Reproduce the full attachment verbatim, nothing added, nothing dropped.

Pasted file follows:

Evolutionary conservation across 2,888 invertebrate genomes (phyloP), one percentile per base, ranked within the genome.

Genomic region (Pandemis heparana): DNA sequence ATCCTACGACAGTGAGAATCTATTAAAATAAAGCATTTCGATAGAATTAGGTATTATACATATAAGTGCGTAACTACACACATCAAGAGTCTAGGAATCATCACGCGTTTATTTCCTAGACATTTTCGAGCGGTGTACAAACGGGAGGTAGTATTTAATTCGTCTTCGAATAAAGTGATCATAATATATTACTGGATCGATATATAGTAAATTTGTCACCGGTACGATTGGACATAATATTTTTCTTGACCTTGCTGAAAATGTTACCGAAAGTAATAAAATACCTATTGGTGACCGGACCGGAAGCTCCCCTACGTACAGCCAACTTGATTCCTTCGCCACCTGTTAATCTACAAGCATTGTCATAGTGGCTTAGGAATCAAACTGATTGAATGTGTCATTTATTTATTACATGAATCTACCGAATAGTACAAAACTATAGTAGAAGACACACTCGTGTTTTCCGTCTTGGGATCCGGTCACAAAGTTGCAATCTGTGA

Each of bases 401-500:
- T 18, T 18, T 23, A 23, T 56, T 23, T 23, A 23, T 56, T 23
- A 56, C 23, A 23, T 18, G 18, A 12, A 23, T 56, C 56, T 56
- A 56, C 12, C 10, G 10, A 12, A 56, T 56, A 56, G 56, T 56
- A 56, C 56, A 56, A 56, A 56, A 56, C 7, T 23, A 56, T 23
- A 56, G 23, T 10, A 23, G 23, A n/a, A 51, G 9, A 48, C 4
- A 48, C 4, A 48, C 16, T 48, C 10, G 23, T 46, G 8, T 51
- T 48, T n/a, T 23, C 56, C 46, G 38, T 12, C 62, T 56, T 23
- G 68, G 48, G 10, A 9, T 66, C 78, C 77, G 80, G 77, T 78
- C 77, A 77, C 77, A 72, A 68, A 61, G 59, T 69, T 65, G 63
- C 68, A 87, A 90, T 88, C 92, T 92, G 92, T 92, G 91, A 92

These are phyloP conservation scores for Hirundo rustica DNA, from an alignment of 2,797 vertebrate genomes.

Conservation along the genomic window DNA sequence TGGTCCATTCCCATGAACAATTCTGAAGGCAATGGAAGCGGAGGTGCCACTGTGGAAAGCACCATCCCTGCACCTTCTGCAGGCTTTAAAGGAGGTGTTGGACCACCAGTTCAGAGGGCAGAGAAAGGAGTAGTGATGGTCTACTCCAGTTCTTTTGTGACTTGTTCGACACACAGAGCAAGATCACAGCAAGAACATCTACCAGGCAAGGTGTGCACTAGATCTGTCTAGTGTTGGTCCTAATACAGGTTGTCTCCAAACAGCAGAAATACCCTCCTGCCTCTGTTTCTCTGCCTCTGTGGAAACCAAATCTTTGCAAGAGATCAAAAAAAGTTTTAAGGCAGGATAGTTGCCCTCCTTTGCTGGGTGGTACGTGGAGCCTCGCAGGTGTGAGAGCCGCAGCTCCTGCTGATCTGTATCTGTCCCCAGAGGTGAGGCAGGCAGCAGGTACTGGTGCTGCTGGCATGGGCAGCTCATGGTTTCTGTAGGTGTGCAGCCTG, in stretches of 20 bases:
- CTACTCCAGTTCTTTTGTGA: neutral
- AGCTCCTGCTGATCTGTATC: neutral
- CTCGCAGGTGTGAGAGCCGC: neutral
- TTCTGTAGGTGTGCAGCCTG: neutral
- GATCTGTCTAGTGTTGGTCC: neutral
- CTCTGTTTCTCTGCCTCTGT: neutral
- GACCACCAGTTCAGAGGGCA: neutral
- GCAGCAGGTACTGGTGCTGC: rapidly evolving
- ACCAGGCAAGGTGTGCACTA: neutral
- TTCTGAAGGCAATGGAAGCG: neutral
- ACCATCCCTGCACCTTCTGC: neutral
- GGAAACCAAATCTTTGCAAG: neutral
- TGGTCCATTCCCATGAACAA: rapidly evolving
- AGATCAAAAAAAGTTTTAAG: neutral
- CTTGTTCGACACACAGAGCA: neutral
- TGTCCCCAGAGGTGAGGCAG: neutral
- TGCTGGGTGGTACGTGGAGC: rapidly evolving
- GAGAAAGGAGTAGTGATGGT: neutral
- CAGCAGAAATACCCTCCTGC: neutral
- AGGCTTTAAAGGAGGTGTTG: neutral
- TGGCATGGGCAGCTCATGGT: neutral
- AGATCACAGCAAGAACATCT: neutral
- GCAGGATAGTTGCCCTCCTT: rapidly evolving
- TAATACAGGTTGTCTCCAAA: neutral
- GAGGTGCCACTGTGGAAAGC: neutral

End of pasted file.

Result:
Evolutionary conservation across 2,888 invertebrate genomes (phyloP), one percentile per base, ranked within the genome.

Genomic region (Pandemis heparana): DNA sequence ATCCTACGACAGTGAGAATCTATTAAAATAAAGCATTTCGATAGAATTAGGTATTATACATATAAGTGCGTAACTACACACATCAAGAGTCTAGGAATCATCACGCGTTTATTTCCTAGACATTTTCGAGCGGTGTACAAACGGGAGGTAGTATTTAATTCGTCTTCGAATAAAGTGATCATAATATATTACTGGATCGATATATAGTAAATTTGTCACCGGTACGATTGGACATAATATTTTTCTTGACCTTGCTGAAAATGTTACCGAAAGTAATAAAATACCTATTGGTGACCGGACCGGAAGCTCCCCTACGTACAGCCAACTTGATTCCTTCGCCACCTGTTAATCTACAAGCATTGTCATAGTGGCTTAGGAATCAAACTGATTGAATGTGTCATTTATTTATTACATGAATCTACCGAATAGTACAAAACTATAGTAGAAGACACACTCGTGTTTTCCGTCTTGGGATCCGGTCACAAAGTTGCAATCTGTGA

Each of bases 401-500:
- T 18, T 18, T 23, A 23, T 56, T 23, T 23, A 23, T 56, T 23
- A 56, C 23, A 23, T 18, G 18, A 12, A 23, T 56, C 56, T 56
- A 56, C 12, C 10, G 10, A 12, A 56, T 56, A 56, G 56, T 56
- A 56, C 56, A 56, A 56, A 56, A 56, C 7, T 23, A 56, T 23
- A 56, G 23, T 10, A 23, G 23, A n/a, A 51, G 9, A 48, C 4
- A 48, C 4, A 48, C 16, T 48, C 10, G 23, T 46, G 8, T 51
- T 48, T n/a, T 23, C 56, C 46, G 38, T 12, C 62, T 56, T 23
- G 68, G 48, G 10, A 9, T 66, C 78, C 77, G 80, G 77, T 78
- C 77, A 77, C 77, A 72, A 68, A 61, G 59, T 69, T 65, G 63
- C 68, A 87, A 90, T 88, C 92, T 92, G 92, T 92, G 91, A 92

These are phyloP conservation scores for Hirundo rustica DNA, from an alignment of 2,797 vertebrate genomes.

Conservation along the genomic window DNA sequence TGGTCCATTCCCATGAACAATTCTGAAGGCAATGGAAGCGGAGGTGCCACTGTGGAAAGCACCATCCCTGCACCTTCTGCAGGCTTTAAAGGAGGTGTTGGACCACCAGTTCAGAGGGCAGAGAAAGGAGTAGTGATGGTCTACTCCAGTTCTTTTGTGACTTGTTCGACACACAGAGCAAGATCACAGCAAGAACATCTACCAGGCAAGGTGTGCACTAGATCTGTCTAGTGTTGGTCCTAATACAGGTTGTCTCCAAACAGCAGAAATACCCTCCTGCCTCTGTTTCTCTGCCTCTGTGGAAACCAAATCTTTGCAAGAGATCAAAAAAAGTTTTAAGGCAGGATAGTTGCCCTCCTTTGCTGGGTGGTACGTGGAGCCTCGCAGGTGTGAGAGCCGCAGCTCCTGCTGATCTGTATCTGTCCCCAGAGGTGAGGCAGGCAGCAGGTACTGGTGCTGCTGGCATGGGCAGCTCATGGTTTCTGTAGGTGTGCAGCCTG, in stretches of 20 bases:
- CTACTCCAGTTCTTTTGTGA: neutral
- AGCTCCTGCTGATCTGTATC: neutral
- CTCGCAGGTGTGAGAGCCGC: neutral
- TTCTGTAGGTGTGCAGCCTG: neutral
- GATCTGTCTAGTGTTGGTCC: neutral
- CTCTGTTTCTCTGCCTCTGT: neutral
- GACCACCAGTTCAGAGGGCA: neutral
- GCAGCAGGTACTGGTGCTGC: rapidly evolving
- ACCAGGCAAGGTGTGCACTA: neutral
- TTCTGAAGGCAATGGAAGCG: neutral
- ACCATCCCTGCACCTTCTGC: neutral
- GGAAACCAAATCTTTGCAAG: neutral
- TGGTCCATTCCCATGAACAA: rapidly evolving
- AGATCAAAAAAAGTTTTAAG: neutral
- CTTGTTCGACACACAGAGCA: neutral
- TGTCCCCAGAGGTGAGGCAG: neutral
- TGCTGGGTGGTACGTGGAGC: rapidly evolving
- GAGAAAGGAGTAGTGATGGT: neutral
- CAGCAGAAATACCCTCCTGC: neutral
- AGGCTTTAAAGGAGGTGTTG: neutral
- TGGCATGGGCAGCTCATGGT: neutral
- AGATCACAGCAAGAACATCT: neutral
- GCAGGATAGTTGCCCTCCTT: rapidly evolving
- TAATACAGGTTGTCTCCAAA: neutral
- GAGGTGCCACTGTGGAAAGC: neutral